Dr. Saba contacted Adagio Medical, who was willing to provide access to the ULTC equipment on a compassionate-use basis since it has not yet received CE Mark medical device regulatory approval for general use in the European Economic Area. The UK Government’s Medicines and Healthcare products Regulatory Agency granted permission for exceptional use of the medical device in the patient’s case. Cleveland Clinic London’s Ethics Committee approved the technology’s use and the patient gave his consent.

Details of the procedure

Dr. Saba and his team performed the ULTC procedure in mid-March 2023 in Cleveland Clinic London’s electrophysiology lab, with the patient under general anesthesia.

First, using femoral access and a trans-septal approach into the left atrium and a trans-mitral entry into the left ventricle, Dr. Saba advanced a mapping catheter to the ventricular apex. Voltage mapping confirmed the location of an apical scar. Ventricular stimulation induced VT. “We could never find very early signals endocardially,” Dr. Saba says, which indicated that the arrhythmia originated either in the mid-myocardium or epicardium.

The mapping catheter was exchanged for the ULTC catheter. The ULTC system consists of a control console and a deflectable, bidirectional catheter with electrode-equipped diagnostic and cryoablation elements for visualization and guidance, real-time electrogram recording and freezing/thawing. The control console delivers near-critical nitrogen along the 15-mm length of the catheter’s cryoablation element to form a large ice ball.

Dr. Saba created dual ULTC lesions in at least eight sites, each of three to five minutes’ duration, which achieved deep myocardial penetration and addressed the majority of the apical scar.


“We think we were reaching up to a 15 mm depth,” Dr. Saba says. The catheter’s stiffness and thickness restricted its maneuverability within the ventricle and prevented lesioning the full extent of the scar endocardially. When all accessible targets had been treated, it was still possible to induce a slower VT.

Dr. Saba knew he had to lesion the ventricle epicardially to have a chance at fully suppressing the arrhythmia. But ULTC wasn’t feasible there because of its potential to cryogenically damage nearby lung tissue and the phrenic nerve. The nerve also blocked access to the target area on the epicardium.

“We could only use RF energy, but we knew the phrenic nerve was sitting right there,” Dr. Sabo says. “So we had to be creative.”

Accessing the epicardium percutaneously through the chest wall, Dr. Saba and his team inserted two catheters — the RF ablation tool and a balloon catheter placed between the epicardial surface of the ventricle and the phrenic nerve. Inflating the balloon elevated the nerve away from the ablation target area, allowing safe delivery of RF energy.

“We were able to use that to ablate with radiofrequency where we wanted,” Dr. Saba says. “Then I went endocardial again, directly opposite the spot where the balloon had been sitting at the edge of the apical scar, and applied radiofrequency for several minutes there, hoping that the combination of ULTC plus RF would do the job.”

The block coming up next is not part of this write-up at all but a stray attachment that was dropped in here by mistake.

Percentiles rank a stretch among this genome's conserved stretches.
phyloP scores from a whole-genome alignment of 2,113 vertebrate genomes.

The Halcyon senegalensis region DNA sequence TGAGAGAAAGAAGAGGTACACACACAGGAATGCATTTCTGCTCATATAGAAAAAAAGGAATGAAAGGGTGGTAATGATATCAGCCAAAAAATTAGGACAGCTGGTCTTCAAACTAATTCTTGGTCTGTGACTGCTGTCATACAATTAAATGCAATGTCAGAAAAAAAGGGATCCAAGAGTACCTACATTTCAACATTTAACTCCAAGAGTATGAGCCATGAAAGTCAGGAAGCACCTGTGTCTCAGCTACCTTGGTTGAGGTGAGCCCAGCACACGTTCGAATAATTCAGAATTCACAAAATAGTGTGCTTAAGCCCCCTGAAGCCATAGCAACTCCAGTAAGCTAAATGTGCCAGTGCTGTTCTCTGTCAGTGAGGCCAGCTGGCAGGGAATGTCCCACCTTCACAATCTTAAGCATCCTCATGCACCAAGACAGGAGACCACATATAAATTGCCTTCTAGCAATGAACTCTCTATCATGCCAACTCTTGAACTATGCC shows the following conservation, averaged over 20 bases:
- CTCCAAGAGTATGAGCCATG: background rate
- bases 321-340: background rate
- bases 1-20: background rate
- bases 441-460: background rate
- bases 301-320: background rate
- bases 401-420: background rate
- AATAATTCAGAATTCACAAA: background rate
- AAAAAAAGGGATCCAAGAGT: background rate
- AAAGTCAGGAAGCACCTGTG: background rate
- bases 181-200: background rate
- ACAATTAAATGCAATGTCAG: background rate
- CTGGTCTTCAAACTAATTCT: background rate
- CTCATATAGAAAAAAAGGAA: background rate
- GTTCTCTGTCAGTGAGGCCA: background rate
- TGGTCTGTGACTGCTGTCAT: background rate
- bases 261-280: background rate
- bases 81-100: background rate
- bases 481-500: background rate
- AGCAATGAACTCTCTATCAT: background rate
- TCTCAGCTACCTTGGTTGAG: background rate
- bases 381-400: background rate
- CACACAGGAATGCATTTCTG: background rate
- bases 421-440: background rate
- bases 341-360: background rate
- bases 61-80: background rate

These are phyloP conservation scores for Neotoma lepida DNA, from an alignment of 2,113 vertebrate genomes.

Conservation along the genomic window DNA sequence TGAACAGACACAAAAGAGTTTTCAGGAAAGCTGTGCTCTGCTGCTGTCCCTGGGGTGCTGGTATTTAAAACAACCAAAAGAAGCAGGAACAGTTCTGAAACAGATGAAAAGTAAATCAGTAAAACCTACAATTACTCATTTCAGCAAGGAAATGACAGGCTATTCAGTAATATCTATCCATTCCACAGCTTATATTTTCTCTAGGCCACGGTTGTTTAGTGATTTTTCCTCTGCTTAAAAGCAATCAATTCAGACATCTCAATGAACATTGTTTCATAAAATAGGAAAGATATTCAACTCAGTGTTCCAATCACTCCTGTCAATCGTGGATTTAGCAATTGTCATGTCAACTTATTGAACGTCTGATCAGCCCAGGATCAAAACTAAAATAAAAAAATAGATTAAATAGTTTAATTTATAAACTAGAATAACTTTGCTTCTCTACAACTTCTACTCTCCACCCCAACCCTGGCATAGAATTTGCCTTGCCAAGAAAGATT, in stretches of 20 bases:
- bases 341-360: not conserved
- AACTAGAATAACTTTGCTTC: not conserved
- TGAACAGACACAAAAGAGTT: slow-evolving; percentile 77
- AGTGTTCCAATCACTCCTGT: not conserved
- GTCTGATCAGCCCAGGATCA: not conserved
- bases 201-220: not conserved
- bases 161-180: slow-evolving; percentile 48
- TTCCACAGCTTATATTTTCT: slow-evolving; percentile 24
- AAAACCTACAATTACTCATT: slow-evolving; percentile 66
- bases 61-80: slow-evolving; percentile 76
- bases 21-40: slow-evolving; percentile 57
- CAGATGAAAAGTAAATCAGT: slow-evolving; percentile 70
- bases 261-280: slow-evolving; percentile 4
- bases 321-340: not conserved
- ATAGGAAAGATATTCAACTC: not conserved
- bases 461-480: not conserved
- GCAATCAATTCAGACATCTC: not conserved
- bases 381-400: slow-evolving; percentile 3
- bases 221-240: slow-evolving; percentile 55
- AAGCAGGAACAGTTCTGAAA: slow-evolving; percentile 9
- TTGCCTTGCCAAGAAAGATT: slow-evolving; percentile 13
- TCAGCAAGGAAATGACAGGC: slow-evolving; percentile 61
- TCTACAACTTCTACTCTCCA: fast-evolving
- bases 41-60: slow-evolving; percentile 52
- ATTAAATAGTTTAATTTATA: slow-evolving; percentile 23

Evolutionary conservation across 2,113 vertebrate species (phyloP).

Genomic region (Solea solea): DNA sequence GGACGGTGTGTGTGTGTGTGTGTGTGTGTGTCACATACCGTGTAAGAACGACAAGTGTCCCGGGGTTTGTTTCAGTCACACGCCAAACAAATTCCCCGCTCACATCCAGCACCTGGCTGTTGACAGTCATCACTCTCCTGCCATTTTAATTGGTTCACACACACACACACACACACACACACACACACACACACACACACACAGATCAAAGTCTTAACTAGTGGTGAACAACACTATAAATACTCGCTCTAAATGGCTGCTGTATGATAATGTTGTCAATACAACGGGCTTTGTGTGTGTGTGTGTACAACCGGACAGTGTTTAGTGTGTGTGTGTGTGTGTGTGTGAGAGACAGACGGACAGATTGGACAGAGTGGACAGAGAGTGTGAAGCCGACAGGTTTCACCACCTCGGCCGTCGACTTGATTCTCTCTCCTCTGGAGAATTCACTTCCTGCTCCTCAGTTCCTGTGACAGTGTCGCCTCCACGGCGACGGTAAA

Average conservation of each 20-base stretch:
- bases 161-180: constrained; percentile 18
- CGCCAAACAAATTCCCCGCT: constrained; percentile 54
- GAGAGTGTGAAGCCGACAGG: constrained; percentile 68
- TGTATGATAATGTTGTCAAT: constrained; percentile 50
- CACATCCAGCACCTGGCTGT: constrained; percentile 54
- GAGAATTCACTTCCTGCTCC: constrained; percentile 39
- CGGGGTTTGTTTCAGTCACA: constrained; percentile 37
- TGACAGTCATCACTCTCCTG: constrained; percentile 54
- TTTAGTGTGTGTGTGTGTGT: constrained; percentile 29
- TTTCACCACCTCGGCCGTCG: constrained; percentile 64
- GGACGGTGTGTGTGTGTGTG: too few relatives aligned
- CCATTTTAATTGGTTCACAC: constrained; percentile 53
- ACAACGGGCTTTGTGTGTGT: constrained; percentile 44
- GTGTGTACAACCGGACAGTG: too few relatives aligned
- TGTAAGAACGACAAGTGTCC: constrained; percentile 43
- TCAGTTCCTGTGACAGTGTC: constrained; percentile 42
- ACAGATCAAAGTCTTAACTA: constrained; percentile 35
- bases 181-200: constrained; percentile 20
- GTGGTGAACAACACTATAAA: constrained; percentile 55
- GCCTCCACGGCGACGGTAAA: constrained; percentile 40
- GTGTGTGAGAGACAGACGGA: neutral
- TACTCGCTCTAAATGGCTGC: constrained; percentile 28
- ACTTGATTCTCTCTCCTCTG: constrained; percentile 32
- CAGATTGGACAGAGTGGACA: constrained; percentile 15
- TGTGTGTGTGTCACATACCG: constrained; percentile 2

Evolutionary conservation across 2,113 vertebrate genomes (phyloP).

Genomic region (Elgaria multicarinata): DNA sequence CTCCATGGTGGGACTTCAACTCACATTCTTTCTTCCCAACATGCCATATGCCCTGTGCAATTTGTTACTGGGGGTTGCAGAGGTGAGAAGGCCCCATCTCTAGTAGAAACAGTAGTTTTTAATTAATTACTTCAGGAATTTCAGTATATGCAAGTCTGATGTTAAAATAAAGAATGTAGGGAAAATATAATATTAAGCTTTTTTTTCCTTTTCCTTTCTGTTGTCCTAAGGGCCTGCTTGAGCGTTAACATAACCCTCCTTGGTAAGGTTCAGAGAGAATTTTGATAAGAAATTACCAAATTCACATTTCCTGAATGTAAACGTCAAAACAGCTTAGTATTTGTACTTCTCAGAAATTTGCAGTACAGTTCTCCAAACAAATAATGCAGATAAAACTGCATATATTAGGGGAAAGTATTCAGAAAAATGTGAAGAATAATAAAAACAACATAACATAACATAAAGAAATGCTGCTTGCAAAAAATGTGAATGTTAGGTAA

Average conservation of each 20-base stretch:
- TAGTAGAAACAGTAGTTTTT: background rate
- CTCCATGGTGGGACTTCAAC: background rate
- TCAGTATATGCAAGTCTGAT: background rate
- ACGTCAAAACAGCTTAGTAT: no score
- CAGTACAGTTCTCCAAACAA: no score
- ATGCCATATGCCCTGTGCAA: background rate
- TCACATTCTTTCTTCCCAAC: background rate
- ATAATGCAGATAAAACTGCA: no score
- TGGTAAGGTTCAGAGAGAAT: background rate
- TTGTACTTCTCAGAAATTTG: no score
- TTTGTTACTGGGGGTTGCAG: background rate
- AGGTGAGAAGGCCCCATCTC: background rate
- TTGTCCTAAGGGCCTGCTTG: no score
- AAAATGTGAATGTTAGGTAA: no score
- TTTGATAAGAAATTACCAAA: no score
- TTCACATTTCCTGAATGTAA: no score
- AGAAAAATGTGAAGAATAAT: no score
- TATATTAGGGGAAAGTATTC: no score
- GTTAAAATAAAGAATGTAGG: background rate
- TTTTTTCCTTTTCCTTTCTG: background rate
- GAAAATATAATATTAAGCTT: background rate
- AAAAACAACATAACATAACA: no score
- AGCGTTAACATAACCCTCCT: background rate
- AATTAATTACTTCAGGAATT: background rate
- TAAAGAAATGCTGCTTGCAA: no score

After the completed ablations, the team was no longer able to induce VT in the patient.

The procedure lasted nine hours.

Simultaneous epicardial and endocardial mapping to locate the best ablation targets.
Simultaneous epicardial and endocardial mapping to locate the best ablation targets.
Endocardial ultra-low temperature cryoablation (ULTC) via the aortic valve.
Endocardial ultra-low temperature cryoablation (ULTC) via the aortic valve. The ULTC catheter tip is circled in blue.
Endocardial ULTC via the mitral valve.
Endocardial ULTC via the mitral valve. The ULTC catheter tip is circled in blue.
An epicardially positioned inflated balloon protects the phrenic nerve while radiofrequency ablation is delivered.
An epicardially positioned inflated balloon (right) protects the phrenic nerve while radiofrequency (RF) ablation is delivered epicardially.
RF ablation is delivered endocardially opposite the epicardial target, with the inflated balloon remaining in position. 
RF ablation is delivered endocardially opposite the epicardial target, with the inflated balloon remaining in position. 

A good outcome

For several days post-procedure the patient experienced some ventricular arrhythmia, a result of ablation-caused irritation and inflammation of the myocardium, Dr. Saba says. It was well-controlled with amiodarone and resolved within three weeks. Amiodarone was discontinued due to potential pulmonary complications. The patient has remained on mexiletine and a beta blocker. To date he has not experienced sustained VT requiring ICD discharge.

“If the critical ablation targets had been located in a more straightforward area, I would be a bit more confident in saying the arrhythmia’s source has been fully eliminated,” Dr. Saba says. “But when the ventricular walls are that thick, you cannot be certain.

“This patient is probably the most complex VT case to have been done in the UK in the past several years,” he says. “With the coverage of our whole team, the procedure went well. We achieved what we set out to achieve. He made a good recovery and went home.

“It’s a real success for private medicine in the UK to be able to access such new and novel technology quickly and apply it safely,” Dr. Saba says. “Our patient has really been helped by the presence of Cleveland Clinic London and its diligence in pushing things forward.”